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Frogs Types of the Tropical Rainforest

Tree Frogs
Family Hylidae

Hylids are very attractive and photogenic frogs and they are quite often the types of frogs that are featured in books, magazines and T-shirts. They are found in many different environments all over the world. There are more than 790 species in 40 genera (Cogger and Zweifel 1998). Australia has 3 genera and over 70 species. The highest diversity of species is found in the wetter forests of Australia, New Guinea and most especially tropical South and Central America, where about two thirds of the species of this family occur. This is most likely where then tree frogs originated, with a fossil record going back to more than 50 million years (Cogger and Zweifel 1998). They are generally absent from the polar regions and much of Africa (EOTAW 1977, Cogger and Zweifel 1996). However, in Africa there is another closely related family that replaces them.

Physical characteristics
There are many frogs in various other families that can climb well and can be found in trees; equally, there are also members in this ‘tree frog’ family who do not climb trees, and some may live in relatively arid environments and have never even seen a tree. Generally, however, the true tree frogs are adept climbers, jumpers and clingers, and have a suite of features that unite them as one family.

 Tree frogs generally have long limbs, rounded toe discs and large mouths. The eyes tend to be laterally placed on the head and directed forward (Cogger and Zweifel 1998); presumably to be effective in judging distances when leaping and catching their prey. Like other Tree Frogs in other families, there is often a flattened area of round skin called a disc on the end of the digits. The discs secrete a sticky substance from mucus glands in the skin (EOTAW 1977). If the toe pads are examined under a microscope one can see interlocking irregularly shaped cells with narrow gaps (Martin 199-) It is these gaps that catch onto tiny irregulations on the climbing surface, even glass. They have extra disc-shaped piece of cartilage in each digit of the fingers and toes which allows the disc to be pressed up against a surface even when the finger or toe is at an angle (EOTAW 1977, Cogger and Zweifel 1998). The detailed pattern of irregulations can also occur on the skin of the underside of the stomach (Martin 199-), which explains why many frogs squeeze their stomach against a window; they are increasing the surface area to enable themselves to cling to the smooth glass.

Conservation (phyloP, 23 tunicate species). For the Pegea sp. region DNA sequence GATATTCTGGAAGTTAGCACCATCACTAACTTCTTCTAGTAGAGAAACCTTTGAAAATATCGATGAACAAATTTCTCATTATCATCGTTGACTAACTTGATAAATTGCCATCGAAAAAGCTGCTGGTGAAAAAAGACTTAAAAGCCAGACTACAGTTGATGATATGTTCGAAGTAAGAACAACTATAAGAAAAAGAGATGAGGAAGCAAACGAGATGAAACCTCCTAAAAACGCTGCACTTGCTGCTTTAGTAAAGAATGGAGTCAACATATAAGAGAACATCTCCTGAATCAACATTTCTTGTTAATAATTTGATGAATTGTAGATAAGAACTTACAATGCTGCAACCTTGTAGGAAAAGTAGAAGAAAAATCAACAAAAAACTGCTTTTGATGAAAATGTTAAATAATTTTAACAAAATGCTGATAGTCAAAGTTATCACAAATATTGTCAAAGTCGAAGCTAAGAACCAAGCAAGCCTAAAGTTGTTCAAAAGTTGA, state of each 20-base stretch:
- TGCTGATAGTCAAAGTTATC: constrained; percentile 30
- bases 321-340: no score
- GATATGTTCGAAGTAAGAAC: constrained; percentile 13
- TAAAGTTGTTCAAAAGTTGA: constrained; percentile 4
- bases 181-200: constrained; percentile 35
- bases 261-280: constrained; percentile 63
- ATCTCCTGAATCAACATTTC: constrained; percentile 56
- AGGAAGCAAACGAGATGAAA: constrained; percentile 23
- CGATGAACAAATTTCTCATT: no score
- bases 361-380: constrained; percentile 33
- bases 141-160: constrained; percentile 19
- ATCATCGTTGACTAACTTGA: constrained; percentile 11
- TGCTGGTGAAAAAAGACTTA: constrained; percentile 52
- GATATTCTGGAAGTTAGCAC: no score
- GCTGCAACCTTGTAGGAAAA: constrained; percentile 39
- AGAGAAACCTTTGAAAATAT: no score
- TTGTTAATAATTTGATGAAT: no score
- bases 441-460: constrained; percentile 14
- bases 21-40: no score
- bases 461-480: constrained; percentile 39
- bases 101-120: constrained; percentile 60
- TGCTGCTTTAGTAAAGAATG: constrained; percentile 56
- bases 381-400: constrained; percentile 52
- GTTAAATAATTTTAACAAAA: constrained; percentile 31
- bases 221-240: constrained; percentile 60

Life cycle

Like most frogs, they need to return to water to breed, with nearly all of them laying eggs in water. Subsequently they have a free swimming aquatic tadpole stage. Some may lay their eggs on vegetation overhanging water, so when tadpoles hatch they plop into the water below (Cogger and Zweifel 1998). Others may breed in holes or vegetation that holds water, such as the bromeliads of the Neotropics (Cogger and Zweifel 1998). The tadpoles tend to have laterally placed eyes, to see below and above the waterline (Cogger Beonos and Zweifel 1998) and feed by filtering microscopic food particles (Cogger and Zweifel 1998).

Nyctimystes spp.